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Adieu vs. Au Revoir — What's the Difference?

By Tayyaba Rehman — Published on January 31, 2024
"Adieu" is a French farewell implying a permanent goodbye, while "Au revoir" means "until we meet again," suggesting a temporary departure.
Adieu vs. Au Revoir — What's the Difference?

Difference Between Adieu and Au Revoir


Key Differences

"Adieu," derived from French, conveys a sense of finality, often used when parting for a long time or forever. "Au revoir," also French, implies a temporary farewell, anticipating future meetings.
"Adieu" carries a more emotional, sometimes solemn tone, suggesting a lasting goodbye. In contrast, "Au revoir" is more casual and optimistic, used in everyday departures.
While "adieu" is often reserved for more serious or permanent farewells, "au revoir" is commonly used in casual, everyday situations in French-speaking areas.
"Adieu" can be seen in literature and film to emphasize dramatic goodbyes. "Au revoir," however, is part of regular conversational French, reflecting the routine of parting and meeting again.
Historically, "adieu" was used in more formal or final farewells, and its use has become less common in modern language. "Au revoir" maintains its popularity in contemporary French as a standard form of saying goodbye.

Comparison Chart


Goodbye forever
Goodbye until we meet again


Final, sometimes solemn
Casual, optimistic

Frequency of Use

Less common, more formal
Common in everyday language

Emotional Weight

Heavier, more emotional
Lighter, routine

Cultural Context

Used in serious, permanent goodbyes
Used in regular, temporary departures

Compare with Definitions


Farewell with a sense of finality.
She whispered adieu, knowing they might never meet again.

Au Revoir

Casual and routine in nature.
After the meeting, they all exchanged au revoirs.


Less common in casual conversation.
The movie ended with a dramatic adieu.

Au Revoir

Used in everyday French language.
Au revoir, see you tomorrow!


Often used in serious or permanent goodbyes.
At the end of the letter, he wrote a heartfelt adieu.

Au Revoir

Implies an expectation to meet again.
He waved and cheerfully said au revoir.


Carries emotional and solemn undertones.
Their adieu was filled with unspoken emotions.

Au Revoir

Lighter in emotional weight than adieu.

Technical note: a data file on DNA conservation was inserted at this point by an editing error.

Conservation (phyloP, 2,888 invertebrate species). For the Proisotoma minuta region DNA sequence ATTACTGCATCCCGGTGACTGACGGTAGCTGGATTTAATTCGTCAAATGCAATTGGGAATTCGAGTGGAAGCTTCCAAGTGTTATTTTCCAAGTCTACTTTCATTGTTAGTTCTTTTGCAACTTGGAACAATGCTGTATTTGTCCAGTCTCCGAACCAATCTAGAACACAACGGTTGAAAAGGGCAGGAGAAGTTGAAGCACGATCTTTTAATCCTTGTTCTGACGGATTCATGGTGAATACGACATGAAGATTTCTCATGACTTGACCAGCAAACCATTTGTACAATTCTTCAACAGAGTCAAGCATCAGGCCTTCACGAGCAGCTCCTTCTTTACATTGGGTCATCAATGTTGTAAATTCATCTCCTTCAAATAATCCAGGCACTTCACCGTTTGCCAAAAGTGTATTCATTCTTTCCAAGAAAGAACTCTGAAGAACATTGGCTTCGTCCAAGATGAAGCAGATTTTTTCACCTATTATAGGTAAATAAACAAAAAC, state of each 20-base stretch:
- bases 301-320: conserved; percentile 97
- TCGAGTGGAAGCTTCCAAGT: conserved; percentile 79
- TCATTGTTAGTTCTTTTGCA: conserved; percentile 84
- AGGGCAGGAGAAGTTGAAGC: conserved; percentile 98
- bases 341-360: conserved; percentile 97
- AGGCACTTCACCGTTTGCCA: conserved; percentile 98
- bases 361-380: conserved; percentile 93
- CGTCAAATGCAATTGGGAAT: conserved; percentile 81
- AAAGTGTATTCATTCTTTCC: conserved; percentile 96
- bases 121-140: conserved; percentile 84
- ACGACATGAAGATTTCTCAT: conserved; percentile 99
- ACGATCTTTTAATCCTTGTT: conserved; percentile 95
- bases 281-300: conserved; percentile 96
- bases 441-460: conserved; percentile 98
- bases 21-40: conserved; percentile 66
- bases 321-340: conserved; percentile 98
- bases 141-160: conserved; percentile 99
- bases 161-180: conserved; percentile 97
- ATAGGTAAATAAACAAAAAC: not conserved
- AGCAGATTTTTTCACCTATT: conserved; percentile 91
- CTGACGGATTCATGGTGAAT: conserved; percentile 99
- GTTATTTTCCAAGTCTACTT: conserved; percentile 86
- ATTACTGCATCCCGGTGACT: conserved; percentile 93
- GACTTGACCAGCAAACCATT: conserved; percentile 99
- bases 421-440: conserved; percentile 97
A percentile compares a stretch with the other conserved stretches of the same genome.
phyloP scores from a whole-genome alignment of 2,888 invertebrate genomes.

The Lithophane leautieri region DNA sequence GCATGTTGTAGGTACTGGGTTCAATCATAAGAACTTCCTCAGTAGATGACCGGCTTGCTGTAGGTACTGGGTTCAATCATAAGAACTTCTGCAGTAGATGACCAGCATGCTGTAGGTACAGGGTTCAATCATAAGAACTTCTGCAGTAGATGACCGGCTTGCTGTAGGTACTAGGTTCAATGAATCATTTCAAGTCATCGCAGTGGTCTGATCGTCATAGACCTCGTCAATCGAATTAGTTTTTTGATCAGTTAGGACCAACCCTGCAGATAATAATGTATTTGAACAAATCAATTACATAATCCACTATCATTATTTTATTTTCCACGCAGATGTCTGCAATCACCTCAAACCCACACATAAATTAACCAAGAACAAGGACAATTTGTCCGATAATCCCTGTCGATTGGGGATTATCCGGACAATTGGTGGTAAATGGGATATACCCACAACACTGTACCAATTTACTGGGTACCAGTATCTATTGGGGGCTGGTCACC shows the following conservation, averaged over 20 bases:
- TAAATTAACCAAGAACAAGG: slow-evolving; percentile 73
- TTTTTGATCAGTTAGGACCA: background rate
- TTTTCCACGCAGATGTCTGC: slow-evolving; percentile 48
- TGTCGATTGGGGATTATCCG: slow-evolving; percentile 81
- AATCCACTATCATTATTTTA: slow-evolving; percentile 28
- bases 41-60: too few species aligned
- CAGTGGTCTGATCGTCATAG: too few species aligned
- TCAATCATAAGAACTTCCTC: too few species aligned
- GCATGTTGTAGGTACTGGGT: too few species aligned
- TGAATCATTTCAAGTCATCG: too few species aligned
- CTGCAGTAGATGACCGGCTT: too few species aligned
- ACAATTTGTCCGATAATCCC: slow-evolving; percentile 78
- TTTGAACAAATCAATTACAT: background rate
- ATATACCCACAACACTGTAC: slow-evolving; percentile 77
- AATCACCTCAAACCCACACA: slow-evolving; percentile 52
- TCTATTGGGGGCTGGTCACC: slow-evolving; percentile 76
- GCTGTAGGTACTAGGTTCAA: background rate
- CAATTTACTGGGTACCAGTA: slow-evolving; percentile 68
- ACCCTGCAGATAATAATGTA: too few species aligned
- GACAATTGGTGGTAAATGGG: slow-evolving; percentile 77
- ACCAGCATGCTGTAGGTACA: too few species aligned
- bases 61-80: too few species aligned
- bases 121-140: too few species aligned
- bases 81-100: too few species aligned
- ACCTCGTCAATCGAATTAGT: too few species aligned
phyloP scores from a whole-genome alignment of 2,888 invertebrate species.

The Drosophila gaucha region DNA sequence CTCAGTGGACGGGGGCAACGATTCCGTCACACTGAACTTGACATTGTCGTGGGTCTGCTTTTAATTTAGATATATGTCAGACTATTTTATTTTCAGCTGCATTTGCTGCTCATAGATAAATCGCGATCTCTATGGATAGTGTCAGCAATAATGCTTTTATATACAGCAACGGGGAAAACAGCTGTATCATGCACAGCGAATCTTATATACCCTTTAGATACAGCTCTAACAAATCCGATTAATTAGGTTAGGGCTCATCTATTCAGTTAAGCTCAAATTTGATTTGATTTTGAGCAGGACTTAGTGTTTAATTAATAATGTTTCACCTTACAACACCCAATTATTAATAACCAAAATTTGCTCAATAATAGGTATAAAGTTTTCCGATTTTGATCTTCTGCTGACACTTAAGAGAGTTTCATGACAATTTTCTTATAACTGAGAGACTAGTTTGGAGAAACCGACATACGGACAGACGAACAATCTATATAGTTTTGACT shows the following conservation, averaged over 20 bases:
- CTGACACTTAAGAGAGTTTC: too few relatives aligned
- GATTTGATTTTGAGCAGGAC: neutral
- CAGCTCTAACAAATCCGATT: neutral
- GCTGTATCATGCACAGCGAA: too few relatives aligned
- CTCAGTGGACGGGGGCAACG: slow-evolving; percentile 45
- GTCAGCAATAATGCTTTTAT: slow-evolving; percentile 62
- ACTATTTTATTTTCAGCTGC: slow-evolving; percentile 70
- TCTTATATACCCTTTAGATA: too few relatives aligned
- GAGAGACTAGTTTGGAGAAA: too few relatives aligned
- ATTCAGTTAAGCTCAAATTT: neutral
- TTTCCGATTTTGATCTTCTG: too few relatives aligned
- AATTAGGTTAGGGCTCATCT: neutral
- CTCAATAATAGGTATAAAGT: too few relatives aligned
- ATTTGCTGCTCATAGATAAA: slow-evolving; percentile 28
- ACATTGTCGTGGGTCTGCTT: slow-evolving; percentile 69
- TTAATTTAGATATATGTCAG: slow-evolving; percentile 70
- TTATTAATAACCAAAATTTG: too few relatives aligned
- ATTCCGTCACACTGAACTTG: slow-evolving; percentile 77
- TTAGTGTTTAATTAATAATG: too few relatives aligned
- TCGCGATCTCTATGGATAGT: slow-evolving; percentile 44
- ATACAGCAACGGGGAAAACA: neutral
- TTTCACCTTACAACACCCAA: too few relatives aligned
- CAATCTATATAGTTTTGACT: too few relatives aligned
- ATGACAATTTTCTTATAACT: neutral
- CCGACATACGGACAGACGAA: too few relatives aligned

With a quick au revoir, she left for her class.


Used to express farewell.

Au Revoir

A temporary goodbye.
She said au revoir to her friends at the airport.


A farewell.


Said to wish a final farewell; goodbye.


A farewell, a goodbye; especially a fond farewell, or a lasting or permanent farewell.
We bid our final adieus to our family, then boarded the ship, bound for America.


Good-by; farewell; an expression of kind wishes at parting.


A farewell; commendation to the care of God at parting.


A farewell remark;
They said their good-byes


Sometimes found in formal or literary contexts.
The novel's protagonist bid adieu to his homeland.

Common Curiosities

What does adieu mean?

It means a farewell with a sense of finality.

What does au revoir mean?

A temporary goodbye, implying future meetings.

In what context is adieu used?

In serious or permanent farewells.

Does adieu imply a reunion?

No, it usually suggests a permanent goodbye.

Is adieu a common term in French?

Less common, used in formal or emotional goodbyes.

Can au revoir be used in formal settings?

It's more casual, but can be used politely in formal situations.

Is au revoir optimistic?

Yes, it carries an optimistic tone of meeting again.

How is au revoir used in conversation?

Commonly in casual, everyday goodbyes.

How does adieu differ in emotional weight?

It's heavier and more emotional than au revoir.

Can "Au Revoir" be used in everyday conversation?

Yes, "Au Revoir" can be used in everyday conversation when you want to convey a sense of departing with the intention of seeing someone again.

Are both "Adieu" and "Au Revoir" used in formal settings?

Yes, both can be used in formal settings, depending on the level of formality and the emotional tone you want to convey.

In which culture are these phrases more commonly used?

Both phrases are of French origin but can be found in various cultures and languages, with "Adieu" being less common in English.

Is "Au Revoir" more formal than "Goodbye"?

It is somewhat more formal than "Goodbye," but it's still commonly used in casual and polite conversations.

Which one should I use when saying goodbye to someone I'll see again soon?

You should use "Au Revoir" in this case, as it implies a temporary parting with the intention of reuniting.

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Author Spotlight

Written by
Tayyaba Rehman
Tayyaba Rehman is a distinguished writer, currently serving as a primary contributor to As a researcher in semantics and etymology, Tayyaba's passion for the complexity of languages and their distinctions has found a perfect home on the platform. Tayyaba delves into the intricacies of language, distinguishing between commonly confused words and phrases, thereby providing clarity for readers worldwide.

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